Self-Healing Rubber Sticks Back Together

February 22, 2008

Ludwik Leibler is a chemistry professor in Paris that has created an artificial rubber substance that can stick back together with the same strength it had prior to being cut. The unnamed material is made in an earth-friendly manner from vegetable oil and urea (the stuff in urine that makes it delicious).

Break a rubber and the chemical welds - known as covalent bonds - are also broken. The trick was to replace the covalent bonds in rubber with weaker connections known as hydrogen bonds. These are like hands on neighboring molecules that can clasp together, but let go when broken. Dr Leibler quickly realized that this meant not only that the new rubber could be recycled and remolded many times over, but that if separated by a cut or break, the chemical hands at the fresh surfaces would still be waving about ready to bind again.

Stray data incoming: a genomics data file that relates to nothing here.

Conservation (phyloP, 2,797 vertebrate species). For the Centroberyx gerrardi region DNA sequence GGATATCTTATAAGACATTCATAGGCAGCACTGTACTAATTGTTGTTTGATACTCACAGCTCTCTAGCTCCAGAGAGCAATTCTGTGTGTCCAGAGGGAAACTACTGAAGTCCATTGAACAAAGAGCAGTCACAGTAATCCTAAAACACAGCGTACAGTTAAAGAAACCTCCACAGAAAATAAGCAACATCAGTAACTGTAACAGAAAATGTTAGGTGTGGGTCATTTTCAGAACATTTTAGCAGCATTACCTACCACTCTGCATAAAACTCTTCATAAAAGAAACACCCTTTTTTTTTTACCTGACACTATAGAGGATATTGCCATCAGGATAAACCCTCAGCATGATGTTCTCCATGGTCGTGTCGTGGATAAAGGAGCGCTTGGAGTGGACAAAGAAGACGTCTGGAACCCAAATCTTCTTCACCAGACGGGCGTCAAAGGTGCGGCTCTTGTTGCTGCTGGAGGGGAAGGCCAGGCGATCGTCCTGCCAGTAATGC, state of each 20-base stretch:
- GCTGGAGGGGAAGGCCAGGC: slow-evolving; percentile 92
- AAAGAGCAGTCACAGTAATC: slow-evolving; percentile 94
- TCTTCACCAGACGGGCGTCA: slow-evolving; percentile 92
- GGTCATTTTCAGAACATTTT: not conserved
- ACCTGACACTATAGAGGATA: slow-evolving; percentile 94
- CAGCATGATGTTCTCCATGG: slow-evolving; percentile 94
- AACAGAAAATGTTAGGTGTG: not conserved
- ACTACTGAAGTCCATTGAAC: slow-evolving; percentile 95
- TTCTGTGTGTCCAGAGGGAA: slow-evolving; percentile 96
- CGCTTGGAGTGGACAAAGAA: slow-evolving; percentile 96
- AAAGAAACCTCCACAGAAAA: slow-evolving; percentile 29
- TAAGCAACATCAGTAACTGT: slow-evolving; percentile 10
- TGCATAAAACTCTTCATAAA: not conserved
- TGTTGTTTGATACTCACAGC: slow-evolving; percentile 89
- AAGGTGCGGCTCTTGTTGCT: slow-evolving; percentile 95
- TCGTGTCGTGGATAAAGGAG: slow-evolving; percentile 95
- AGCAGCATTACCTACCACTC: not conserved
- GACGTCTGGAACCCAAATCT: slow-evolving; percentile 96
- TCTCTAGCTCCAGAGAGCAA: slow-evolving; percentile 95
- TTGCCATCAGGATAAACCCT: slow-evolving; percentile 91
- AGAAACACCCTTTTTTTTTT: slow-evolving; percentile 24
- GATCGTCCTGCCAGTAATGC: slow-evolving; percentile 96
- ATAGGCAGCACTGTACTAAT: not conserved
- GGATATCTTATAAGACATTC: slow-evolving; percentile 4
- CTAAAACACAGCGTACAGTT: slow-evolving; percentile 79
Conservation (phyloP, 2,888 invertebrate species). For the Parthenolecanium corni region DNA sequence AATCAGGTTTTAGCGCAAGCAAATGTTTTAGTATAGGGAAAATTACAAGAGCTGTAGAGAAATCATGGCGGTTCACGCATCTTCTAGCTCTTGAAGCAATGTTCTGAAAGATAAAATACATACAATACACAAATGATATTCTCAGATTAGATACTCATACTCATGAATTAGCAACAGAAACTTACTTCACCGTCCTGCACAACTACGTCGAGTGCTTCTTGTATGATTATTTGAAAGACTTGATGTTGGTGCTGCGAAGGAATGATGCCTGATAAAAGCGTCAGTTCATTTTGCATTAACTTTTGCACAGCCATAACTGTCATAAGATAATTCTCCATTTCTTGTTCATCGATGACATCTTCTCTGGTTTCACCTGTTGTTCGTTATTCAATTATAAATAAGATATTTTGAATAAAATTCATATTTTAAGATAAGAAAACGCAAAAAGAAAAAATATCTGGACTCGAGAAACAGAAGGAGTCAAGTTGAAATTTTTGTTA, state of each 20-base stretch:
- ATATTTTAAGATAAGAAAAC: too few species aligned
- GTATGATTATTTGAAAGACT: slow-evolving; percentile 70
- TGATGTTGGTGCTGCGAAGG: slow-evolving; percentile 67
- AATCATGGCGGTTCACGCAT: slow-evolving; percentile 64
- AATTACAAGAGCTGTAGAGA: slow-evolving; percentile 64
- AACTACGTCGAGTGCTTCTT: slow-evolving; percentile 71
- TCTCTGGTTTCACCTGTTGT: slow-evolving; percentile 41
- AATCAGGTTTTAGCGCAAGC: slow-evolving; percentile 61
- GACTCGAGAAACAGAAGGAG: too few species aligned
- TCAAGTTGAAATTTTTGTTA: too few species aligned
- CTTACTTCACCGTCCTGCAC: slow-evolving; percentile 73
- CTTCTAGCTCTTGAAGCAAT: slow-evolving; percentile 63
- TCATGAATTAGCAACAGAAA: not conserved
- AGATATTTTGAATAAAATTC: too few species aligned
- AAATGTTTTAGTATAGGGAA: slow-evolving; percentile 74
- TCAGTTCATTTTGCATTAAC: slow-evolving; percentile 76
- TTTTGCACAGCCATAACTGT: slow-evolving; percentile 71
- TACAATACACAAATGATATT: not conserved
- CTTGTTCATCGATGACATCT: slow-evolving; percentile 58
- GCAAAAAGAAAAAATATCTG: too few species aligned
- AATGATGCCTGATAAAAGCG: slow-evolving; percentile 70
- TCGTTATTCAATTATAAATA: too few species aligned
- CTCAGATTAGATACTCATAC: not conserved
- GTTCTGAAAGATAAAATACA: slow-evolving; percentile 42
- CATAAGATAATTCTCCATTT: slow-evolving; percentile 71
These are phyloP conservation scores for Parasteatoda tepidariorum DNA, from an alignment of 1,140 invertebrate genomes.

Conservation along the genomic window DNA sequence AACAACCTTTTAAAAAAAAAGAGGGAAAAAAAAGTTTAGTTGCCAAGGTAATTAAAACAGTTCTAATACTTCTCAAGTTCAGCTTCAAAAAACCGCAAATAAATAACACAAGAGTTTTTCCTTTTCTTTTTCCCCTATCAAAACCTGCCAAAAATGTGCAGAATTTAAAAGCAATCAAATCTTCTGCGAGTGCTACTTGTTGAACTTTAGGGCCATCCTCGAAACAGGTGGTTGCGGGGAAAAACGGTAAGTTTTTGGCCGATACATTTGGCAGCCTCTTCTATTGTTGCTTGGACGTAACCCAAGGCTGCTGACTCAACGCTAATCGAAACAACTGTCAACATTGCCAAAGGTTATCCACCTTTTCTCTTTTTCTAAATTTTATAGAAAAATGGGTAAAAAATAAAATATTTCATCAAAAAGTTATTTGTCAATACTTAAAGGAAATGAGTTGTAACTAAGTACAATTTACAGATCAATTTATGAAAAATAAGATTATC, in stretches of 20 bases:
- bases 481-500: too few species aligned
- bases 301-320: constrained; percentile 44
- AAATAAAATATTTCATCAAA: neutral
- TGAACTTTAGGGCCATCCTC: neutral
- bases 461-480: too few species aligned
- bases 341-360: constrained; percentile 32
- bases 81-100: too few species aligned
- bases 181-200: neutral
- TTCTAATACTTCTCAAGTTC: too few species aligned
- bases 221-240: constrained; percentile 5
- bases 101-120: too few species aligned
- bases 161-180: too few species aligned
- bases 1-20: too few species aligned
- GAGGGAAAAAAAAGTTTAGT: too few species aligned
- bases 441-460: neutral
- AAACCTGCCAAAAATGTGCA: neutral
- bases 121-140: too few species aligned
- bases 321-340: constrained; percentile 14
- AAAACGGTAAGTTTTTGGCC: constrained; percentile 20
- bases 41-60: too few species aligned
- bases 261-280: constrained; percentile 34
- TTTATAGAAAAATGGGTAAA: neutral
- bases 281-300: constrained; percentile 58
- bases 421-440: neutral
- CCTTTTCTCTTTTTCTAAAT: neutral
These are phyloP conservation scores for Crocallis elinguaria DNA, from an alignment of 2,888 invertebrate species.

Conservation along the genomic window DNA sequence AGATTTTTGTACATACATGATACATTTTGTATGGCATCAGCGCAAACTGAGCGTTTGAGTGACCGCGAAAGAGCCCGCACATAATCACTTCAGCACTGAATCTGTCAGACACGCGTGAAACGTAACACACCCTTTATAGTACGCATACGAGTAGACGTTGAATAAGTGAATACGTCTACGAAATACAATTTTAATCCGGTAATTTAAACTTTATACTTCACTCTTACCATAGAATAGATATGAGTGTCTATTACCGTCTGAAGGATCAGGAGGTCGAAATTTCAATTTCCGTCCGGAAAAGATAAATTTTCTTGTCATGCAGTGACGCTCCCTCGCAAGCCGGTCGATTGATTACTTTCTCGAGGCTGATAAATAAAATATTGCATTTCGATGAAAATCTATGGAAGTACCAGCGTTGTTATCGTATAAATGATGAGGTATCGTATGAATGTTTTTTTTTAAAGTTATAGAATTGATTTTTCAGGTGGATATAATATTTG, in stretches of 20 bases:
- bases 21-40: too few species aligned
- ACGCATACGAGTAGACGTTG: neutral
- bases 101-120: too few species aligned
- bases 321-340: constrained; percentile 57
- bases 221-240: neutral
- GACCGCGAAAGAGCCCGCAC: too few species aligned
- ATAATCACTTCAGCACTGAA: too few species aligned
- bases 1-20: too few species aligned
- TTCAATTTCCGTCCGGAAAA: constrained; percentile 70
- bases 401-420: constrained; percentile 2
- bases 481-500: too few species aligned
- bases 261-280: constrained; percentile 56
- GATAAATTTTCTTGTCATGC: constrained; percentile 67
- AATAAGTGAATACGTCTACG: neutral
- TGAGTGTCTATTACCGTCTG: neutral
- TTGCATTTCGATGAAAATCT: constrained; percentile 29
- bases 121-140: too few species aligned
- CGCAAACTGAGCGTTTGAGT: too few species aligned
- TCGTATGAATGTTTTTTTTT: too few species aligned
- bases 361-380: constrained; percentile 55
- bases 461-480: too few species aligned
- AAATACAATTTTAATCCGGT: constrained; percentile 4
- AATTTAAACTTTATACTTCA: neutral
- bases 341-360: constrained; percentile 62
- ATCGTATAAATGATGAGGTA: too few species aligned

Now let me tell you, covalent bonds aren't the only things severed when rubbers break. No sir. Your whole life can get split apart. You know what I'm talking about don't you? I'm talking about accidentally having kids. And don't believe that baloney "the stork brings them to your house" nonsense either, it isn't true. That's just a lie your parents told you so they wouldn't have to say the word vagina.

Self-healing rubber bounces back [bbcnews]

Thanks to Frankie, who is both wild and crazy, for the tip

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